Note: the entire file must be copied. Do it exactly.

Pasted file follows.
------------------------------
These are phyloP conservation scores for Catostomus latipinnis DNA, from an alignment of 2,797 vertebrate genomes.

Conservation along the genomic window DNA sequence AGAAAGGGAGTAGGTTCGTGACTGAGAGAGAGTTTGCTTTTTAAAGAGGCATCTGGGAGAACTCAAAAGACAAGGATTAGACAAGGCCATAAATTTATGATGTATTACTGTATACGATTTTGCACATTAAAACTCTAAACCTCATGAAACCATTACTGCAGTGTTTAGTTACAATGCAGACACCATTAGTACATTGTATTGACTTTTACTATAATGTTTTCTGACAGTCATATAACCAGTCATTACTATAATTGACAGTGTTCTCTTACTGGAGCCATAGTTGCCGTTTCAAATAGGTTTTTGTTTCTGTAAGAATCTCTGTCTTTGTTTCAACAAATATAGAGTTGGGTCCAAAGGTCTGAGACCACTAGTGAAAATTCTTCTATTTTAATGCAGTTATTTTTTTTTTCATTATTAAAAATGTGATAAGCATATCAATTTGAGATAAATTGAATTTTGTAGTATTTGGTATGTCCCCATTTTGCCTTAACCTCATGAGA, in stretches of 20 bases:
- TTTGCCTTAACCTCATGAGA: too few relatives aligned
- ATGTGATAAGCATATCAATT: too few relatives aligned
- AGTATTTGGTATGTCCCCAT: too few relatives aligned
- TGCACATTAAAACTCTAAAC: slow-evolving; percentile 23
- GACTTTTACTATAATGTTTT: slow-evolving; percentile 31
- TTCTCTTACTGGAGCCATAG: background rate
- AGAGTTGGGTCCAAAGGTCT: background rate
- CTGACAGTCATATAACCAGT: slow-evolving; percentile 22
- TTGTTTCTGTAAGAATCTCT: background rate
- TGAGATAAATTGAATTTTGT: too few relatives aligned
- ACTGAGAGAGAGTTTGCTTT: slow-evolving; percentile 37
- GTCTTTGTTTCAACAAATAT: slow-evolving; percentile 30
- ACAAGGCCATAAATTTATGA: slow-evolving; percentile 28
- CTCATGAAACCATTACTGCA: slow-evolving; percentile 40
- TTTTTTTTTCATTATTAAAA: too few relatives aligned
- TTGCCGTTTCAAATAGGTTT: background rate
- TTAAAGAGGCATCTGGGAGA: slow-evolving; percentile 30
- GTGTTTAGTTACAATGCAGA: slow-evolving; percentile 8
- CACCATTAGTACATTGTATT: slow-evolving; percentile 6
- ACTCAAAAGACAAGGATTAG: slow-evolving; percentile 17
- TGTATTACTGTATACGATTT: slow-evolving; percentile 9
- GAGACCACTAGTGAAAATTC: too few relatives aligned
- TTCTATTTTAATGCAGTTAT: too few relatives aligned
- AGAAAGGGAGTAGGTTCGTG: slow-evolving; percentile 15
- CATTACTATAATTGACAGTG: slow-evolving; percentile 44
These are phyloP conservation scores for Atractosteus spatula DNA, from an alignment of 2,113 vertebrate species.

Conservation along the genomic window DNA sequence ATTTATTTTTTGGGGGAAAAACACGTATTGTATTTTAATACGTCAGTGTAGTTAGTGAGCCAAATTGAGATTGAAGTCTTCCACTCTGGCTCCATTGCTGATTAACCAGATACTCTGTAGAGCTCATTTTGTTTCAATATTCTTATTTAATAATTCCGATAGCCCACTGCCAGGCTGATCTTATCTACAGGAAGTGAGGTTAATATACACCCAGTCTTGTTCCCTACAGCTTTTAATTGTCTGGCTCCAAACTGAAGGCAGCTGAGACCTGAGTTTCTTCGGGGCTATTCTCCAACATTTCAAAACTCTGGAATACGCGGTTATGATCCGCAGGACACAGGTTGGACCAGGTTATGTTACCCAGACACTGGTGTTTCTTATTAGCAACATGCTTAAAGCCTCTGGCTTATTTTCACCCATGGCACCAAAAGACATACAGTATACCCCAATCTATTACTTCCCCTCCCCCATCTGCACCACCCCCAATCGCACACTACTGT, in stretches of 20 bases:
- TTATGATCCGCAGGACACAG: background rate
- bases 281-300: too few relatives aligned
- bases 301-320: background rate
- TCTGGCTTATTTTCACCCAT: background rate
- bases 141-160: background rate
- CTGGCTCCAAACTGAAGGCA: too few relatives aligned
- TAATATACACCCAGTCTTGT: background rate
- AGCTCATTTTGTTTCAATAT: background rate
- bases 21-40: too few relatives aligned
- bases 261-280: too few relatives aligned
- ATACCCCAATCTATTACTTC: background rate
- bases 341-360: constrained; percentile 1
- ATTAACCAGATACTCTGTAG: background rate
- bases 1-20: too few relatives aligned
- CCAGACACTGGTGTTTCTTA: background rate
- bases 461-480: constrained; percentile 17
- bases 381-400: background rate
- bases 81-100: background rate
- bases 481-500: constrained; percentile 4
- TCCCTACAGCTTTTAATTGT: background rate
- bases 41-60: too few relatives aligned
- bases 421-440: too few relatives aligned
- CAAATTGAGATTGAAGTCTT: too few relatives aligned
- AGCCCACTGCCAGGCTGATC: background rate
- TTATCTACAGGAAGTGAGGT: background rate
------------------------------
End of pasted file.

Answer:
These are phyloP conservation scores for Catostomus latipinnis DNA, from an alignment of 2,797 vertebrate genomes.

Conservation along the genomic window DNA sequence AGAAAGGGAGTAGGTTCGTGACTGAGAGAGAGTTTGCTTTTTAAAGAGGCATCTGGGAGAACTCAAAAGACAAGGATTAGACAAGGCCATAAATTTATGATGTATTACTGTATACGATTTTGCACATTAAAACTCTAAACCTCATGAAACCATTACTGCAGTGTTTAGTTACAATGCAGACACCATTAGTACATTGTATTGACTTTTACTATAATGTTTTCTGACAGTCATATAACCAGTCATTACTATAATTGACAGTGTTCTCTTACTGGAGCCATAGTTGCCGTTTCAAATAGGTTTTTGTTTCTGTAAGAATCTCTGTCTTTGTTTCAACAAATATAGAGTTGGGTCCAAAGGTCTGAGACCACTAGTGAAAATTCTTCTATTTTAATGCAGTTATTTTTTTTTTCATTATTAAAAATGTGATAAGCATATCAATTTGAGATAAATTGAATTTTGTAGTATTTGGTATGTCCCCATTTTGCCTTAACCTCATGAGA, in stretches of 20 bases:
- TTTGCCTTAACCTCATGAGA: too few relatives aligned
- ATGTGATAAGCATATCAATT: too few relatives aligned
- AGTATTTGGTATGTCCCCAT: too few relatives aligned
- TGCACATTAAAACTCTAAAC: slow-evolving; percentile 23
- GACTTTTACTATAATGTTTT: slow-evolving; percentile 31
- TTCTCTTACTGGAGCCATAG: background rate
- AGAGTTGGGTCCAAAGGTCT: background rate
- CTGACAGTCATATAACCAGT: slow-evolving; percentile 22
- TTGTTTCTGTAAGAATCTCT: background rate
- TGAGATAAATTGAATTTTGT: too few relatives aligned
- ACTGAGAGAGAGTTTGCTTT: slow-evolving; percentile 37
- GTCTTTGTTTCAACAAATAT: slow-evolving; percentile 30
- ACAAGGCCATAAATTTATGA: slow-evolving; percentile 28
- CTCATGAAACCATTACTGCA: slow-evolving; percentile 40
- TTTTTTTTTCATTATTAAAA: too few relatives aligned
- TTGCCGTTTCAAATAGGTTT: background rate
- TTAAAGAGGCATCTGGGAGA: slow-evolving; percentile 30
- GTGTTTAGTTACAATGCAGA: slow-evolving; percentile 8
- CACCATTAGTACATTGTATT: slow-evolving; percentile 6
- ACTCAAAAGACAAGGATTAG: slow-evolving; percentile 17
- TGTATTACTGTATACGATTT: slow-evolving; percentile 9
- GAGACCACTAGTGAAAATTC: too few relatives aligned
- TTCTATTTTAATGCAGTTAT: too few relatives aligned
- AGAAAGGGAGTAGGTTCGTG: slow-evolving; percentile 15
- CATTACTATAATTGACAGTG: slow-evolving; percentile 44
These are phyloP conservation scores for Atractosteus spatula DNA, from an alignment of 2,113 vertebrate species.

Conservation along the genomic window DNA sequence ATTTATTTTTTGGGGGAAAAACACGTATTGTATTTTAATACGTCAGTGTAGTTAGTGAGCCAAATTGAGATTGAAGTCTTCCACTCTGGCTCCATTGCTGATTAACCAGATACTCTGTAGAGCTCATTTTGTTTCAATATTCTTATTTAATAATTCCGATAGCCCACTGCCAGGCTGATCTTATCTACAGGAAGTGAGGTTAATATACACCCAGTCTTGTTCCCTACAGCTTTTAATTGTCTGGCTCCAAACTGAAGGCAGCTGAGACCTGAGTTTCTTCGGGGCTATTCTCCAACATTTCAAAACTCTGGAATACGCGGTTATGATCCGCAGGACACAGGTTGGACCAGGTTATGTTACCCAGACACTGGTGTTTCTTATTAGCAACATGCTTAAAGCCTCTGGCTTATTTTCACCCATGGCACCAAAAGACATACAGTATACCCCAATCTATTACTTCCCCTCCCCCATCTGCACCACCCCCAATCGCACACTACTGT, in stretches of 20 bases:
- TTATGATCCGCAGGACACAG: background rate
- bases 281-300: too few relatives aligned
- bases 301-320: background rate
- TCTGGCTTATTTTCACCCAT: background rate
- bases 141-160: background rate
- CTGGCTCCAAACTGAAGGCA: too few relatives aligned
- TAATATACACCCAGTCTTGT: background rate
- AGCTCATTTTGTTTCAATAT: background rate
- bases 21-40: too few relatives aligned
- bases 261-280: too few relatives aligned
- ATACCCCAATCTATTACTTC: background rate
- bases 341-360: constrained; percentile 1
- ATTAACCAGATACTCTGTAG: background rate
- bases 1-20: too few relatives aligned
- CCAGACACTGGTGTTTCTTA: background rate
- bases 461-480: constrained; percentile 17
- bases 381-400: background rate
- bases 81-100: background rate
- bases 481-500: constrained; percentile 4
- TCCCTACAGCTTTTAATTGT: background rate
- bases 41-60: too few relatives aligned
- bases 421-440: too few relatives aligned
- CAAATTGAGATTGAAGTCTT: too few relatives aligned
- AGCCCACTGCCAGGCTGATC: background rate
- TTATCTACAGGAAGTGAGGT: background rate